But we are now, as we said in our media release, looking at what data we can put out to the market in the interim. And we believe we probably will be able to put out some top-line data sets based on streaming numbers, Radio App, Podcast Ranker, and some other things we’re also looking at doing in the next couple of months. So it won’t be a data-free zone for radio at all, but it won’t be a complete in-depth radio survey data.

VK: Does it feel like a bit of an unfair dynamic, that there’s probably more people listening to radio right now than there has been in a while, but you can’t get the accurate and complete data on that?

JW: Yes – I mean we will have it for survey two, and certainly in the regions they’re still in field for survey one, so we will have some data from survey two, which is in coronavirus time. And we will be having a look in-depth at that to see if we can do a supplementary release about that as well.

Sandilands is often top of the Sydney FM breakfast pile alongside Jackie ‘O’ Henderson

But yes, that’s the frustrating thing, because we believe people are listening to more radio. And we see that – we put out a release [last week] about the increasing use of Radio App, which has gone up by 20%, and we’re seeing similar interest in stations’ streaming figures. So we’re going to be having a really close look at that so we can actually keep advising the market on listening patterns and the fact that people are listening to more radio.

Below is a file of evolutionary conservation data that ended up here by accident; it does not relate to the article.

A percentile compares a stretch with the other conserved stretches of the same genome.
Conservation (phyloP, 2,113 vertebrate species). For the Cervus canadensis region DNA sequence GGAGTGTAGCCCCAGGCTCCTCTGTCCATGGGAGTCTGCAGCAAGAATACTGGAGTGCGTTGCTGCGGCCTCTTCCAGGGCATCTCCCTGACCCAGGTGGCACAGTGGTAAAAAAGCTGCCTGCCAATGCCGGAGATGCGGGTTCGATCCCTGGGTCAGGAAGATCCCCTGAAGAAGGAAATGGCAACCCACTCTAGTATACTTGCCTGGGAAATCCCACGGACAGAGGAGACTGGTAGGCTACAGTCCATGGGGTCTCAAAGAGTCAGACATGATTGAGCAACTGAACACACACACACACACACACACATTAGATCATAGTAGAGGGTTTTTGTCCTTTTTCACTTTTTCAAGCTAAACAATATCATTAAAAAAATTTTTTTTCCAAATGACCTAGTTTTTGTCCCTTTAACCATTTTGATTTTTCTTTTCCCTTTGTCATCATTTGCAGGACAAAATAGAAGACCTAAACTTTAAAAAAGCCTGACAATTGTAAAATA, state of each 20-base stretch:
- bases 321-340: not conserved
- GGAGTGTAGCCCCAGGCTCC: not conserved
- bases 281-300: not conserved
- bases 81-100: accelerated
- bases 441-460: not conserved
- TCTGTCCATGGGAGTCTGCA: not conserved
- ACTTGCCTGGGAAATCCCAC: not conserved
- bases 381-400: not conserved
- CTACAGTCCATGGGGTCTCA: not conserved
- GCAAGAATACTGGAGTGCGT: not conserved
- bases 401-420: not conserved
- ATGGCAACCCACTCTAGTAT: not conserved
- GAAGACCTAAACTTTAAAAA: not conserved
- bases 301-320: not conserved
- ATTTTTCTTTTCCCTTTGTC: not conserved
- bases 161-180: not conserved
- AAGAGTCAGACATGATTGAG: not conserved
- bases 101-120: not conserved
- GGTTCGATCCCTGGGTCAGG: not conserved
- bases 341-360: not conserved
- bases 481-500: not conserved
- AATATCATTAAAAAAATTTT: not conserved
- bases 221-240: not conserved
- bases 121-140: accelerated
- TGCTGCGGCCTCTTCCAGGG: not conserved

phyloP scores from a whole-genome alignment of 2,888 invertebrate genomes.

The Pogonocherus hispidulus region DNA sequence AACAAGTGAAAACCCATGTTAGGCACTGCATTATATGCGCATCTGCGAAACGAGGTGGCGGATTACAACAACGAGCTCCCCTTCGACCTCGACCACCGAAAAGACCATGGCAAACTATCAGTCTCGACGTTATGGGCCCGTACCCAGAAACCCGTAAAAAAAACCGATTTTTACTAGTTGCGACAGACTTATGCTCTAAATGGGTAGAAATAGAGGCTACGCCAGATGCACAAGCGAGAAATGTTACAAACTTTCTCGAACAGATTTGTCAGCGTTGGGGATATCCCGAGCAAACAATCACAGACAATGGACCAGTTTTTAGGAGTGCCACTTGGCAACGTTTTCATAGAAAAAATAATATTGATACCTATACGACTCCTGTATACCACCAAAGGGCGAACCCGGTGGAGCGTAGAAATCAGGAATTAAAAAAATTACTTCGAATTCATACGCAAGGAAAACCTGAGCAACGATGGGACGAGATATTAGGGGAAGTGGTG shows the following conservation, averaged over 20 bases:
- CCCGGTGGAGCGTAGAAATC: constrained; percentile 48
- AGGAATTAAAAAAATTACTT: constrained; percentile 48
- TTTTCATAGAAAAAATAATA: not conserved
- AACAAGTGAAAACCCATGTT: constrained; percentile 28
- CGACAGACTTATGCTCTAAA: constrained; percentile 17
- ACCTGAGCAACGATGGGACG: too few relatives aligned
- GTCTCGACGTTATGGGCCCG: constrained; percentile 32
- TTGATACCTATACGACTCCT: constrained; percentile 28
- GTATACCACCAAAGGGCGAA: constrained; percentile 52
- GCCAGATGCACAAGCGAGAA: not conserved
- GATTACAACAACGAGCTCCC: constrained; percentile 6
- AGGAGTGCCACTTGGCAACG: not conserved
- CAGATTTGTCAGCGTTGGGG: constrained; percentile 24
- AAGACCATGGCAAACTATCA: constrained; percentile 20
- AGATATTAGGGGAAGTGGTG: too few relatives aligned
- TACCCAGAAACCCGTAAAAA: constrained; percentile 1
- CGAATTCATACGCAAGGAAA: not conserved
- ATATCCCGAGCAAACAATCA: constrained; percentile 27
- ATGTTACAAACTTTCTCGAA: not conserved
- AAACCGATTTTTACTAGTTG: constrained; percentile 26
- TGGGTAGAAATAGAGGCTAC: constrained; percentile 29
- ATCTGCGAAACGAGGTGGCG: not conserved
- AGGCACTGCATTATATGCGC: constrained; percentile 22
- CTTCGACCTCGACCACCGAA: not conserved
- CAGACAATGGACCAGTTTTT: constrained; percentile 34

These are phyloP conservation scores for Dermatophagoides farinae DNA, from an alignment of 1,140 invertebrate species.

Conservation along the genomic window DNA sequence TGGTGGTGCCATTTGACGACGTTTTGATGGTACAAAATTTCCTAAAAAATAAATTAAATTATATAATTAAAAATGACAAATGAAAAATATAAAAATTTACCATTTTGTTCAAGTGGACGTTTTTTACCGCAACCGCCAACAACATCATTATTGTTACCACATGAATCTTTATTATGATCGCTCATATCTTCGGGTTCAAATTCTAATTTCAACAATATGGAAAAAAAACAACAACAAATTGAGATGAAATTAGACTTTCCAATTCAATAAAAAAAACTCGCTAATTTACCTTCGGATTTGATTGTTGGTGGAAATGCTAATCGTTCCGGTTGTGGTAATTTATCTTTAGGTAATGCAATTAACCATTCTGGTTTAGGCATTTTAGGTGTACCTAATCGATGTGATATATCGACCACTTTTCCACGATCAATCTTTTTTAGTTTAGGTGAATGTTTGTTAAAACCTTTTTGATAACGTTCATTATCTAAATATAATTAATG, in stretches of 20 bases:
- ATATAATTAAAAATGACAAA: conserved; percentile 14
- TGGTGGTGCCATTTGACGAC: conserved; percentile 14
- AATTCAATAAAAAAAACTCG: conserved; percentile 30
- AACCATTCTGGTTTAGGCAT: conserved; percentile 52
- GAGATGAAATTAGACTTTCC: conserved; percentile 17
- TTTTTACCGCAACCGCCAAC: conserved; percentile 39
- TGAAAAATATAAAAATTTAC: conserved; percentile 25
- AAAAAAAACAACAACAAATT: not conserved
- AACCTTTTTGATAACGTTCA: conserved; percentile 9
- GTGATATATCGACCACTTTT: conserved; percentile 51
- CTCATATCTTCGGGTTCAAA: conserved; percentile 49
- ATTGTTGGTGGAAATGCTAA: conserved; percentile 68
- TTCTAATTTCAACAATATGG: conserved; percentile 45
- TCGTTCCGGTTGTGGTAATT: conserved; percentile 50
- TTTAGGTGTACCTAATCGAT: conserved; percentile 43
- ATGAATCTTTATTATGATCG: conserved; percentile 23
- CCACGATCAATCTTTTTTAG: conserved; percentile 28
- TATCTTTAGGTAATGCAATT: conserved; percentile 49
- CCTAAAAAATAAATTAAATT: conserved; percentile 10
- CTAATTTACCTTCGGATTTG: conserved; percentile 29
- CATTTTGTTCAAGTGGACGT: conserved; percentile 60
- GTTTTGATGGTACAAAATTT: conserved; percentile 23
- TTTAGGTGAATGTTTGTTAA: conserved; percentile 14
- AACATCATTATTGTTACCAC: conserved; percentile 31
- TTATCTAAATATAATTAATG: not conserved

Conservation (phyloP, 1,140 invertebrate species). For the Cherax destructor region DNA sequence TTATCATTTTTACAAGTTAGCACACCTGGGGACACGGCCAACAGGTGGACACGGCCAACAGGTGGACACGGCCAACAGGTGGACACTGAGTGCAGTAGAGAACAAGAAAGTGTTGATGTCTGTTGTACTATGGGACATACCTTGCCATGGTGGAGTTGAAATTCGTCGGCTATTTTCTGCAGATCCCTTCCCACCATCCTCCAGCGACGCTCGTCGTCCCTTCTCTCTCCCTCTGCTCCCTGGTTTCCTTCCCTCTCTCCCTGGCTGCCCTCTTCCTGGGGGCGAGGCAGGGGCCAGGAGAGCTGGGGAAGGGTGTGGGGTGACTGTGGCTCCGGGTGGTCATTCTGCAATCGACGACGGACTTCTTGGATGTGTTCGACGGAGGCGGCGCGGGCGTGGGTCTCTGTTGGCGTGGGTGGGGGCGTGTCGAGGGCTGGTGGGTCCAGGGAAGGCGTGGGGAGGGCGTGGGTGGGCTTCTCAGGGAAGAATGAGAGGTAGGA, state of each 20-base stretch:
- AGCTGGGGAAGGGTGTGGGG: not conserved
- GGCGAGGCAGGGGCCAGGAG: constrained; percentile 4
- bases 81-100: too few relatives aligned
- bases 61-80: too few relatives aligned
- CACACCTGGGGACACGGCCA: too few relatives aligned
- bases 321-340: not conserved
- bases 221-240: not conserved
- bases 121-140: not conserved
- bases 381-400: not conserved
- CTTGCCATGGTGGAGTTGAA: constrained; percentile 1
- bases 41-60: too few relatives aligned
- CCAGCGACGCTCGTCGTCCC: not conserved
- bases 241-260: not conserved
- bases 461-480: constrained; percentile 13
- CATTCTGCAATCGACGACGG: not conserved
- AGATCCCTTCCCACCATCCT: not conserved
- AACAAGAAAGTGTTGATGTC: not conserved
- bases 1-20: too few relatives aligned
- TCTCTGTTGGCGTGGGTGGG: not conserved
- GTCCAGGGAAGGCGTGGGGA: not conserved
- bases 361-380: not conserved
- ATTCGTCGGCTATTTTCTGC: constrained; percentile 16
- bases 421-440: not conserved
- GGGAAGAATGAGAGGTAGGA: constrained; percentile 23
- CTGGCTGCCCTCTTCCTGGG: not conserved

And I’ve hear people say ‘Well, people aren’t driving anymore, so radio listening will go right down’. As I’ll drive into the office – I’m the only one there – every morning, the roads are full of people. So, people are still driving as opposed to taking public transport, I think, and they’re still driving to the shop and they’re still driving to the doctor. So, we’re not concerned about that. And a very large percentage of listening, anyway, takes place at home, so we expect that percentage of listening to increase now that people are stuck at home.

VK: And because there is less commuting on public transport, what do you think that will mean for podcasts, because anecdotal evidence is that people listen to podcasts while commuting. Do you think that will have an impact at all?